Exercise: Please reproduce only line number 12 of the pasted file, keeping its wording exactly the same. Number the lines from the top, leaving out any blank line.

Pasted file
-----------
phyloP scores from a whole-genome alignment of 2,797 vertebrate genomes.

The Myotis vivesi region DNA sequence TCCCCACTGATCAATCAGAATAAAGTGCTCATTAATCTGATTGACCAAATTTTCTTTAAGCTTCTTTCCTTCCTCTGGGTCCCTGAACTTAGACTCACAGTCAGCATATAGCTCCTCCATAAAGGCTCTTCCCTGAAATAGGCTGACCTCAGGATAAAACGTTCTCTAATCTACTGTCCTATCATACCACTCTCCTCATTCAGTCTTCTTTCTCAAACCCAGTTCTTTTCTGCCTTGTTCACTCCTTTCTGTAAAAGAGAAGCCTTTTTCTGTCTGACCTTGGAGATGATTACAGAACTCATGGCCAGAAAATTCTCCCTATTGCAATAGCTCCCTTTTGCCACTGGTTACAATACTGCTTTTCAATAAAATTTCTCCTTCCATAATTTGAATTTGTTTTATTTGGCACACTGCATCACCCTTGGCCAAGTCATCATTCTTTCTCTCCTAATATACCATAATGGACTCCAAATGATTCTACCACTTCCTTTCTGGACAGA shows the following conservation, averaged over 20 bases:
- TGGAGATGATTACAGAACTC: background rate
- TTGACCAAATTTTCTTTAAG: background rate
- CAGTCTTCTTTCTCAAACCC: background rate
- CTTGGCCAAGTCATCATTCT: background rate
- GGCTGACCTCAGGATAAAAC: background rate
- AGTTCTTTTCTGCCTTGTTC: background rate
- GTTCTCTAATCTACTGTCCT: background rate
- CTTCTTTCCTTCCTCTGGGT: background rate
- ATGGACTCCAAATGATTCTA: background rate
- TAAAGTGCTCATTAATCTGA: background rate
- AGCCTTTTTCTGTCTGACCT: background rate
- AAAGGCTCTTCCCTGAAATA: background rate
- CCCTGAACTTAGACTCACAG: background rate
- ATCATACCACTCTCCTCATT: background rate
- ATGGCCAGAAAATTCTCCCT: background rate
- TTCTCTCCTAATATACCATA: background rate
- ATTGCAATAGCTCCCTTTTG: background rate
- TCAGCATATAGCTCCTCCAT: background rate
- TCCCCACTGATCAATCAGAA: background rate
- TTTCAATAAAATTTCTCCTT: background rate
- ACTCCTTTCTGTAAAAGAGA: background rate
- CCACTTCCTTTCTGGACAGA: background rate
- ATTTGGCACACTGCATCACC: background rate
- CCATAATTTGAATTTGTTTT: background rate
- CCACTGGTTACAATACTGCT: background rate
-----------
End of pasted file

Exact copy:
- TAAAGTGCTCATTAATCTGA: background rate